Publicity Code: what it means for “town-hall Pravdas”

Communities Secretary Eric Pickles writing in Guardian last June

This post is based on a LGiU members briefing (£) written by Juliet Morris

Writing in the Guardian, Secretary of State for Communities and Local Government, Eric Pickles said glossy council propaganda sheets threaten local newspapers and waste taxpayers’ money“. This desire to ‘crack down’ on council-led public communications came through again last week when The Government  laid a revised Code of Recommended Practice on Local Authority Publicity before Parliament. It will replace the 2001 Code, providing statutory guidance on the content, style, distribution and cost of local authority publicity, that is “any communication, in whatever form, addressed to the public or a section of the public”.

Mr. Pickles summarised the Government’s objectives: “the rules around council publicity have been too weak for too long squandering public funds and pushing local newspapers out into the abyss”.

The Code is now structured around seven central principles to ensure that council publicity is: lawful; cost effective; objective; even handed; appropriate; has regard to equality and diversity, and; is issued with care during periods of heightened sensitivity. It includes specific prohibitions against:

  • publishing newspapers that are in direct competition with the local press;
  • publishing newspapers any more frequently than quarterly and including material other than that directly related to local services;
  • lobbying or advertising in order to influence public opinion, government or political parties to a particular view.

The Government has sought to achieve guidance that is clear in its principles but drafted in sufficiently general terms as to allow its adaptation by every type of authority, model of governance and format for publicity. It has also sought to address some very particular objectives around the use of newsletters and lobbyists.

The result is the slightly uneasy combination of broad new framework, founded on some constructively generic principles, with some very detailed proscriptions. Whilst the former seeks to liberate council communications, the latter seeks to curtail its scope and purpose. The Code will require careful interpretation in order that councils continue to make best, strategic use of their publicity (and limited budget). The danger is that this careful interpretation will continue to restrain its potential.

The LGiU has long championed the need for a fundamental overhaul of the Publicity Code in order to address its inherent ambiguities and limited scope, In particular, it has argued the importance of enabling local authorities to promote democracy, champion the role of elected members and fulfil their community leadership role. Whilst the new draft is somewhat frustrating in these regards, its arrival is important nonetheless.

Councils will need to assess their current approach to publicity against the new provisions to ensure compliance. They may also wish to rise to the Government’s wider challenge to “take an innovative approach to getting information to those that need it”. It presents the opportunity for councils to look afresh at their publicity strategy, with particular reference to the demands of the Big Society agenda and today’s media environment, and to develop a more proactive approach:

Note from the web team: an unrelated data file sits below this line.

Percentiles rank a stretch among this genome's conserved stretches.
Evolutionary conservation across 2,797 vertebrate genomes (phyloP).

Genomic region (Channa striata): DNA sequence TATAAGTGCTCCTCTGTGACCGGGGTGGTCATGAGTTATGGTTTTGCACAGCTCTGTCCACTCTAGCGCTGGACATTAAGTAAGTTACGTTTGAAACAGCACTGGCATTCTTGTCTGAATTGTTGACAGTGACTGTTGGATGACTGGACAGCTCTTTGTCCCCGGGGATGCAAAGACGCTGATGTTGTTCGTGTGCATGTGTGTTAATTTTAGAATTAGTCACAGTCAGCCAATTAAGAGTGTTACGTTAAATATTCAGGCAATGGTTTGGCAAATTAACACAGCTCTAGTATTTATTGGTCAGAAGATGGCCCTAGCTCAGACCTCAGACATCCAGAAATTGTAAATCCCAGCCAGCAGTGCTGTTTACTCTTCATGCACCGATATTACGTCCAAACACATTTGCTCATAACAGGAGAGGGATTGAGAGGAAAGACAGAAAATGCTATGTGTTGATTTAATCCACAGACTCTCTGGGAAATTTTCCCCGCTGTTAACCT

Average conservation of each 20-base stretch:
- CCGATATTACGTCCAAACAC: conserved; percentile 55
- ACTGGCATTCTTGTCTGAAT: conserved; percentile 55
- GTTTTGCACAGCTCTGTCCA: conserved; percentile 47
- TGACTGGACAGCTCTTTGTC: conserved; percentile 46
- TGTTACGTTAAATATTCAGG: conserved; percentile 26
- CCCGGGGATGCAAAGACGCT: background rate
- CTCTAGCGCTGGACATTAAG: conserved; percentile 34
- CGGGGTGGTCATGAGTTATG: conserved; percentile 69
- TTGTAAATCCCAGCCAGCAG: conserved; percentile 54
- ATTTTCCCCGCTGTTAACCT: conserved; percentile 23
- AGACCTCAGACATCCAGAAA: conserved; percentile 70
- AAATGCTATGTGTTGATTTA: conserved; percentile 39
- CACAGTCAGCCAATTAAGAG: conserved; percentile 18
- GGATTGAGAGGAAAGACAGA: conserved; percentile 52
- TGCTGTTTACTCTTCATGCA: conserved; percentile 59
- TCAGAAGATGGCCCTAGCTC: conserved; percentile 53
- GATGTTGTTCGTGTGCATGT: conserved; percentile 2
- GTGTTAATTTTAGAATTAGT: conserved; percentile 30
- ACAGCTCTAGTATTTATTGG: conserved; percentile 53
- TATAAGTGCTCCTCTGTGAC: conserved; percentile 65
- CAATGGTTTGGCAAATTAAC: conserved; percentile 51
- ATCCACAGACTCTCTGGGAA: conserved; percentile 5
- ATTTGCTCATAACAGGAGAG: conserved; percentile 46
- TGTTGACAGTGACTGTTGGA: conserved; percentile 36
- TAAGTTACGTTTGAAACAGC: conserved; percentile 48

• exploring their communications needs and ambitions – to promote the role and work of elected members, facilitate democratic debate and accountability, engender participation and engagement, and promote co-operation and partnership;
  • better exploiting the mechanisms by which to achieve those ends – not only with reference to the new Code but especially to capitalise on web-based opportunities which escape the Code’s limits to reduce unfair competition with the local press.

Councils can take heart from the distinction made between publicity reflecting the views of the council and that of individuals. It should enable councillors to continue making good use of websites, blogs and social networking media, within the context of codes of conduct and equalities duties, rather than council oversight.

Councils will also want to consider: the potential for the well-being power as the basis to a substantive publicity and communications activity; the duty to cooperate on Local Area Agreements; the duty to involve local people; and the equalities duties. In these, they will be reassured by the Code’s equality and diversity provisions which not only sanction but encourage proaction in order to influence public attitudes and behaviours in relation to community matters, equalities and cohesion, and the express provision of the need to tackle misleading third party information.

Finally, councils may take some comfort in Government’s confirmation that the only means of enforcement is in the form of complaints to the council or local auditor from members of the public.

Relevant Post –> Mark Pack explores how council websites could be used to better help communities mobilise around local issues

    1. benlowndes says:

      There is more to this debate than meets the eye.

      Some council newsletters are valued and well read and do not compete with the local media. There are certainly a few councils who have stepped over the line in terms of the frequency and pitching of their publications at advertisers.

      But local newspaper editors should look closer to home before blaming council newspapers for the problems they find their publications in. There is room for a vibrant, relevant local media and council newsletters which inform local residents about public services.

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